9. Jason Kipnis, Indians (#4 in ’14):Injuries stole much of Kipnis’ thunder he carried coming in last season, but he remains a diverse talent capable of impacting a game in many ways. He has stolen 83 bases over the past three years and if he gets his power stroke back, Kipnis could be the final piece the emergent Indians need to return to the postseason.

2-year average: .263 average/.735 OPS/12 HR/62 RBI/30 doubles/26 stolen bases/.985 Fld%

10. Brian Dozier, Twins (Not Ranked): Dozier followed up a noticeable jump forward in his second season with a major one in year three. He joined the 20/20 club by taking 23 balls over the fence and swiping 21 bases, while scoring 112 runs as well. All in all, he is on the verge of beginning to push for All-Star notice, even within the current crowded second base scene in the AL.

2-year average: .243 average/.745 OPS/20 HR/68 RBI/33 doubles/18 stolen bases/.986 Fld%


Runners Up: Dee Gordon, D.J. LeMahieu, Brandon Phillips, Daniel Murphy


It’s spring training, and it’s time to break in the season with the greatest debate in any sport: Who’s the best at it? And in the case of Major League Baseball, which has the longest marathon to crowning its champ, there are a lot of players to consider.

Who’s truly trending up, holding their places and standing among the rest in the game of baseball right now? This week, I’ll be working my way from the 100th best down to who is the best of all 750 players from all 30 MLB clubs today. The challenge is justifying and explaining it all along the way. The point is to determine the best player in baseball, not who had the best season or best career currently. It’s about finding the balance between statistics, talent, performance, consistency and potential impact on the upcoming year as well. Not an easy task, but I’m going for it.

We will get to breakdowns by position, who’s taken the biggest steps forward, and backward, as well as which teams have the most representation on this countdown as the week goes on, but for now … let’s get to it: the top 100 players in baseball for 2013.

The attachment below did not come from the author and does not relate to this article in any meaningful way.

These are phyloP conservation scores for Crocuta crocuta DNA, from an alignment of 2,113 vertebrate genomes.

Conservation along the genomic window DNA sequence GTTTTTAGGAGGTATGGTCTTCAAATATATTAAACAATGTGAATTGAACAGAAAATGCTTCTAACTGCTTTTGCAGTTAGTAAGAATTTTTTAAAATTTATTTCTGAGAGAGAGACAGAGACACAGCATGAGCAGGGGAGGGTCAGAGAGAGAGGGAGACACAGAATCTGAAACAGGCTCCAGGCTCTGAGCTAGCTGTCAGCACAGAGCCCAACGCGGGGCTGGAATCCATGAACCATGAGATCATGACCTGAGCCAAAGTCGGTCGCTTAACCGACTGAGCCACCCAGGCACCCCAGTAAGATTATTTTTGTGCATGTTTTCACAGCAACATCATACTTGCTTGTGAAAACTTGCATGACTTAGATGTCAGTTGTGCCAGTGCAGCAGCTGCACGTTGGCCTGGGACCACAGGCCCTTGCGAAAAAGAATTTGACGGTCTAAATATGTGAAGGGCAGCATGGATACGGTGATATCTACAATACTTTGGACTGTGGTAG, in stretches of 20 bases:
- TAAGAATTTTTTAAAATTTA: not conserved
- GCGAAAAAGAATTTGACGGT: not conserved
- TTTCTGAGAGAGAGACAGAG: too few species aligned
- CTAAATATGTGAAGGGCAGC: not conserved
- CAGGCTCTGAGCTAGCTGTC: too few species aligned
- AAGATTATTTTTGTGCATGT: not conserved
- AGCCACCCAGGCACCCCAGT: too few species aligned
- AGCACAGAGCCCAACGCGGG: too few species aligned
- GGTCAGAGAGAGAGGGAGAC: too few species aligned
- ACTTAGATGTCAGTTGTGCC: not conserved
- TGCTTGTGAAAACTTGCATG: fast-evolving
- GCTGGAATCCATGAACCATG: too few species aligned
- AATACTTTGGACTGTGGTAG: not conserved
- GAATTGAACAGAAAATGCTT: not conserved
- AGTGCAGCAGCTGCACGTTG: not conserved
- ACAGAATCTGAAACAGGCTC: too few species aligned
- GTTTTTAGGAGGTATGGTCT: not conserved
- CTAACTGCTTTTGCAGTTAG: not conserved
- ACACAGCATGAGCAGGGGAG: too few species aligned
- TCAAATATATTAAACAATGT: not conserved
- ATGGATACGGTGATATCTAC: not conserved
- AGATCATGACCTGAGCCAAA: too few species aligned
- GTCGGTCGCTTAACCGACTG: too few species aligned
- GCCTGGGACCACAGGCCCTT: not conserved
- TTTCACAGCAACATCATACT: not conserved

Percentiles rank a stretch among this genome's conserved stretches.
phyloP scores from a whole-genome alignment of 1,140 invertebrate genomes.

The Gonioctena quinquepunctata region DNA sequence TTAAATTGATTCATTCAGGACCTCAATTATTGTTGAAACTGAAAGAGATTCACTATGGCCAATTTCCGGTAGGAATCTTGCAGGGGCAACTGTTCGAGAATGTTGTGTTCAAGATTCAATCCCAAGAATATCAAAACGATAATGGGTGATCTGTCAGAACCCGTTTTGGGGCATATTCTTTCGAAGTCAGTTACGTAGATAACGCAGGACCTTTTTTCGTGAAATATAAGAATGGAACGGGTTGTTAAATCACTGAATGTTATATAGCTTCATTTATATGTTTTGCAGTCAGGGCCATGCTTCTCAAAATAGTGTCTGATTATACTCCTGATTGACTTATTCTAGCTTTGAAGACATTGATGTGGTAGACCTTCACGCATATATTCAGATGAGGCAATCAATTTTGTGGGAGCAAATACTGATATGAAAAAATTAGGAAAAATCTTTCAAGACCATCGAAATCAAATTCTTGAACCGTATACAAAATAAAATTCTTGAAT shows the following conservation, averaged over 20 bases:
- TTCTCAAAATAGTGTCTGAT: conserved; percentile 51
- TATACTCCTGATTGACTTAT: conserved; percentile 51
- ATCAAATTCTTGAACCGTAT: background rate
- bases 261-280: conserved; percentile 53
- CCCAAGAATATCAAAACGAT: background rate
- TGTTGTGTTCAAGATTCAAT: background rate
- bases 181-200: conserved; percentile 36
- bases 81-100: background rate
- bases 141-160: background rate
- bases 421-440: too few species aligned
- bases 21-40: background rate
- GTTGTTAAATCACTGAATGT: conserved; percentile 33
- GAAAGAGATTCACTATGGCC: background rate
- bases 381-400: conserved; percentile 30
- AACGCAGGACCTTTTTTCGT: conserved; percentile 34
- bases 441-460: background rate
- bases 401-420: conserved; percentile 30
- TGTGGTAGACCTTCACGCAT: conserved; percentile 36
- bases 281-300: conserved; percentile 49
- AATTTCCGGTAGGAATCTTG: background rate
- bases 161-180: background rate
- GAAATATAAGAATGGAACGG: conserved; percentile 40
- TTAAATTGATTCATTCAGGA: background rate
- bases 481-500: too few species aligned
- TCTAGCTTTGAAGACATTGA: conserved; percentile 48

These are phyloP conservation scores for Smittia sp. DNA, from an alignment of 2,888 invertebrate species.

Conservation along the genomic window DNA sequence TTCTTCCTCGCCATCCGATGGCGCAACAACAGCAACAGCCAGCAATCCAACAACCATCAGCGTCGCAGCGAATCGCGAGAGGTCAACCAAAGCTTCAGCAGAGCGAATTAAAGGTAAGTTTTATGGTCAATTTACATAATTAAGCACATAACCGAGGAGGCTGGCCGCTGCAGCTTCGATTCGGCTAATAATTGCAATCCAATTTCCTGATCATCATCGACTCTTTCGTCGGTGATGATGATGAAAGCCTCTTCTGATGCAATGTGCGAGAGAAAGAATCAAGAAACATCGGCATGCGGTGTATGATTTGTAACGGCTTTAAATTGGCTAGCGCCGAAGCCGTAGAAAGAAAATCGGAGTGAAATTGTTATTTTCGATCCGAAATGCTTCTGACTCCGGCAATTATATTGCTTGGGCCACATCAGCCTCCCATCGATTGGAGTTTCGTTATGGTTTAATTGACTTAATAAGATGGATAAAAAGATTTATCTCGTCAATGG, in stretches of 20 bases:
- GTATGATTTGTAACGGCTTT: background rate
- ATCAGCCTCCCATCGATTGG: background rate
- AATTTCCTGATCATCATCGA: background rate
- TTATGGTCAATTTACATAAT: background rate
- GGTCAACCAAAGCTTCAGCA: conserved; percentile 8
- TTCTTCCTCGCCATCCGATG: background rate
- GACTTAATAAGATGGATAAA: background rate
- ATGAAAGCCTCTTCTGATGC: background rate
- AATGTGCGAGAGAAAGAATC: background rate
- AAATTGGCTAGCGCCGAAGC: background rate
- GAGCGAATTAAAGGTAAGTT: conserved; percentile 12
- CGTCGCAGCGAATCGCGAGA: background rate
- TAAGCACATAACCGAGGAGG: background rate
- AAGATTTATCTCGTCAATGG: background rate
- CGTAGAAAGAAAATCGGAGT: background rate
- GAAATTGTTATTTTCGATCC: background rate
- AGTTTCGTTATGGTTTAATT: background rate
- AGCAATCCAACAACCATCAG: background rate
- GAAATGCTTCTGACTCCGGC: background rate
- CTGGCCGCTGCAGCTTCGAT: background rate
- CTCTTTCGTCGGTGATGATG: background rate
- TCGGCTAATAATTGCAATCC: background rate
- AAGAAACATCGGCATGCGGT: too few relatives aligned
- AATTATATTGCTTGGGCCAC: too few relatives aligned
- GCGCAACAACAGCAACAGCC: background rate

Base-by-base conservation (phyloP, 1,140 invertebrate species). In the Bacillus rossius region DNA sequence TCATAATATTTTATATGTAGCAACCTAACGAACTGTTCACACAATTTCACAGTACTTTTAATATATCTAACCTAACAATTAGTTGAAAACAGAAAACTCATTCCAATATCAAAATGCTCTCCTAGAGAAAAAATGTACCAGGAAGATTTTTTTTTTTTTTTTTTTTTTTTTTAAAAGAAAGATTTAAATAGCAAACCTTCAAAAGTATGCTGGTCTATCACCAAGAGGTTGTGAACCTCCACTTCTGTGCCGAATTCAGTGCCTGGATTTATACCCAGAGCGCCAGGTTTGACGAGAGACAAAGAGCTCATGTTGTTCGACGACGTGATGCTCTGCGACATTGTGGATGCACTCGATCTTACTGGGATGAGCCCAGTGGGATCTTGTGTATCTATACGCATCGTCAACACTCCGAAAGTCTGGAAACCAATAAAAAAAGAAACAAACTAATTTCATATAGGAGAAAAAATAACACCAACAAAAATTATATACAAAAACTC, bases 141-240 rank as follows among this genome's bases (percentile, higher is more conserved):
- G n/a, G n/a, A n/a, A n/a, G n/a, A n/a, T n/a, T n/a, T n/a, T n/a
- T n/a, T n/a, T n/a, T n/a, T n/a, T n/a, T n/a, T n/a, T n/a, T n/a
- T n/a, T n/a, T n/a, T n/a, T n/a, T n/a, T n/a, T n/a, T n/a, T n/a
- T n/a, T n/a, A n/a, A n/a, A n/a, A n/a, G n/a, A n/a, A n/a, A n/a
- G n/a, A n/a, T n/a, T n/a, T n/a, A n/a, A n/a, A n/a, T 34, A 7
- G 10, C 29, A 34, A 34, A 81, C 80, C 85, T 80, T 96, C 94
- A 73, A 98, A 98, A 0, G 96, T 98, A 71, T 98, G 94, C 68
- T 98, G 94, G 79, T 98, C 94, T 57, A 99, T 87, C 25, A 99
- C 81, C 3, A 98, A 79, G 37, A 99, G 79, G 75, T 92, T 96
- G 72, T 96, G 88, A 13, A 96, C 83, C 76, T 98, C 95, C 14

100. Allen Craig – First Base – St. Louis Cardinals: After returning from a knee injury in early May, Craig went on a tear. He hit .400 with runners in scoring position for the season and added 35 doubles while driving in 92 runs in 119 games.

99. Miguel Montero – Catcher – Arizona Diamondbacks: The D’Backs backstop is one of the more underrated catchers in the game. He set career highs in batting average (.286), RBI (88) and on-base percentage (.391, third best in the National League) last summer.

98. Chase Utley – Second Base – Philadelphia Phillies: Utley proved he may have finally shaken off knee woes that had slowed him since 2010. The five-time all-star put up nearly identical 2012 totals as he did in 2011, only in 20 fewer games.

97. Victor Martinez – Designated Hitter – Detroit Tigers: V-Mart will return from an ACL injury that sidelined him for the Tigers’ entire 2012 season. A .303 career hitter who drove in 103 runs in 2011, he will join with the Cabrera-Fielder duo to form potentially the best heart of any lineup in baseball.

96. Dan Haren – Pitcher – Washington Nationals: There were few workhorses who have pulled a heavier load than him, but it caught up a year ago. The six-time winner of 14 games or more wore down in Anaheim last summer and couldn’t be himself. Now well-rested and back in the National League, he’ll be a part of the best rotation in baseball….


That’s just the beginning, and the best (literally) is yet to come. The rest of the #100-76 part 1, head over the Sports Fan Journal to get the low down here:


And for the debate in real time, follow me on Twitter at @CheapSeatFan

Welcome back to the CHEAP.SEATS’ week that was around the MLB. As usual, the lineup reads as power poll (with comparison to last week’s poll), the THREE UP/DOWN of the news around the each league, followed by a brief look at the best, the new and a bit of the worst in the around the game headed into the new week.


THE MLB 1-30 POWER POLL (Division Leaders in Bold)

Chase Utley and the Phillies are getting healthier...while already having the league's best mark.

1. Philadelphia Phillies (same)

2. Boston Red Sox (same)

3. New York Yankees (same)

4. Texas Rangers (same)

5. Atlanta Braves (6)

6. Milwaukee Brewers (9)

7. San Francisco Giants (5)

8. Los Angeles Angels (13)

9. Arizona D’Backs (11)

10. Detroit Tigers (7)

11. St. Louis Cardinals (8)

12. Tampa Bay Rays (10)

13. New York Mets (17)

14. Toronto Blue Jays (16)

15. Pittsburgh Pirates (12)

16. Cleveland Indians (14)

17. Cincinnati Reds (15)

18. Florida Marlins (19)

19. Chicago White Sox (18)

20. Colorado Rockies (22)

21. Washington Nationals (20)

22. Minnesota Twins (21)

23. Los Angeles Dodgers (same)

24. Oakland A’s (same)

25. San Diego Padres (same)

26. Kansas City Royals (27)

27. Chicago Cubs (26)

28. Baltimore Orioles (same)

29. Seattle Mariners (same)

30. Houston Astros (same)


This week in THREE UP/THREE DOWN, the biggest winners and losers among the playoff contenders are singled out for what they walked away from the trade deadline with. Who made the moves to play catch up or to further protect their spot, as well as who wasted opportunities to get stronger for a push over the last two months of the year.